Second, Malthusians tried to encourage voluntary sterilization, especially in developing countries where population was rising most quickly, through the United Nations, the World Bank, and through western aid programmes. Why not tie sterilization programmes to financial incentives, Malthusians suggested, both for the individual (through some sort of cash bonus), and for societies, through access to western aid?
This idea — sterilization cash bonuses — was first suggested by Julian Huxley and HG Wells in The Science of Life (1929), in which they warned that humans of low genetic quality were over-proliferating. They speculated: ‘these low types might be bribed or otherwise persuaded to accept voluntary sterilization.’
The idea was taken up by HL Mencken, the highly elitist American columnist — and one of Aldous Huxley’s heroes — who in a 1937 article, ‘Utopia by Sterilization’, argued the US government should ‘sterilize large numbers of American freemen, both white and black, to the end that they could no longer beget their kind’. He added that, this being a democracy, ‘the readiest way’ to induce these ‘pollutants to the race’ to submit to sterilization would be ‘to indemnify them in cash’. Anything from $5 to $100 should suffice for these dim-wits, he suggested.
The idea was taken up by William Vogt in The Road to Survival, and internationalized. Third-world people were over-breeding, and threatened the world with a flood of brown and yellow people. The solution, Vogt said, was to tie US and UN aid to population control: ‘Any aid we give should be made contingent on national programs leading toward population stabilization through voluntary action of the people.’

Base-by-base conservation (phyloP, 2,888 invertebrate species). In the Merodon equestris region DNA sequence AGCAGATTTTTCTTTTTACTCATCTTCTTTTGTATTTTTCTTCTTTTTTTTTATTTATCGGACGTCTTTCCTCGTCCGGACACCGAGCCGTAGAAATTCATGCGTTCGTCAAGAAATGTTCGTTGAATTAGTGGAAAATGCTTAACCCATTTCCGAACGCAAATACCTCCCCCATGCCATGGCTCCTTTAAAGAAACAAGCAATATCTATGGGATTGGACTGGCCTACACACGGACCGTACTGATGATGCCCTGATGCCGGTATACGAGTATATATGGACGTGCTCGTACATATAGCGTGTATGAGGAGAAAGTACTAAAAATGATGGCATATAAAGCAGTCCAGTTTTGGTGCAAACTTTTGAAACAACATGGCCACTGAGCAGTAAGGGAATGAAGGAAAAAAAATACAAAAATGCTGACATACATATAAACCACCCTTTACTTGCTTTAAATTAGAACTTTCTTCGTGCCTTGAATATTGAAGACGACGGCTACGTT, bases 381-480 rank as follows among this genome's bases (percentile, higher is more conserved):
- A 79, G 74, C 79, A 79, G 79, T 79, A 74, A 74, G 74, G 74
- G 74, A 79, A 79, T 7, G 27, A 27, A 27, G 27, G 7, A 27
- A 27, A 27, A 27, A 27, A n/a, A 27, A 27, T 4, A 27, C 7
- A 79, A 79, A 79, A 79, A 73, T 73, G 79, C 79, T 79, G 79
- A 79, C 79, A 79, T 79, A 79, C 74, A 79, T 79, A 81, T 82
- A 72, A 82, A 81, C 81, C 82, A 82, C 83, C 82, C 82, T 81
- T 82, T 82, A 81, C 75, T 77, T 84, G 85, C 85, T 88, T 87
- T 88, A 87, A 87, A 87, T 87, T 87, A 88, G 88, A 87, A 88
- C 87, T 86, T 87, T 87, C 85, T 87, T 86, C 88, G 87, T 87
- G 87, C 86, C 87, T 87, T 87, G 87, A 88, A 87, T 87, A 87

There could be a racist subtext to their concerns. Here, for example, is the opening passage of Paul Erlich’s Population Bomb, which describes a nightmarish journey by Erlich and his wife through a sea of brown bodies in India:
‘The streets seemed alive with people. People eating, people washing, people sleeping. People visiting, arguing, and screaming. People thrusting their hands through the taxi window, begging… People, people, people, people. As we moved slowly through the mob… the dust, noise, heat, and cooking fires gave the scene a hellish aspect.’
Not all Malthusians were racist, however — HG Wells, a Malthusian eugenicist, looked forward to a day when the races would intermingle much more, creating a truly global race, while Julian Huxley supported the publication of the influential UNESCO statement on race, which argued race had no biological basis and it was more helpful to talk about ethnic communities united by culture and language. (Huxley was much happier to discriminate on the basis of class and ‘intelligence’ — indeed, that was the basis of his entire worldview).
In fact, the political elites in developing countries were often only too keen to adopt Malthusian population policies and vigorously impose them onto their own populations, often guided by their own classist or racist biases.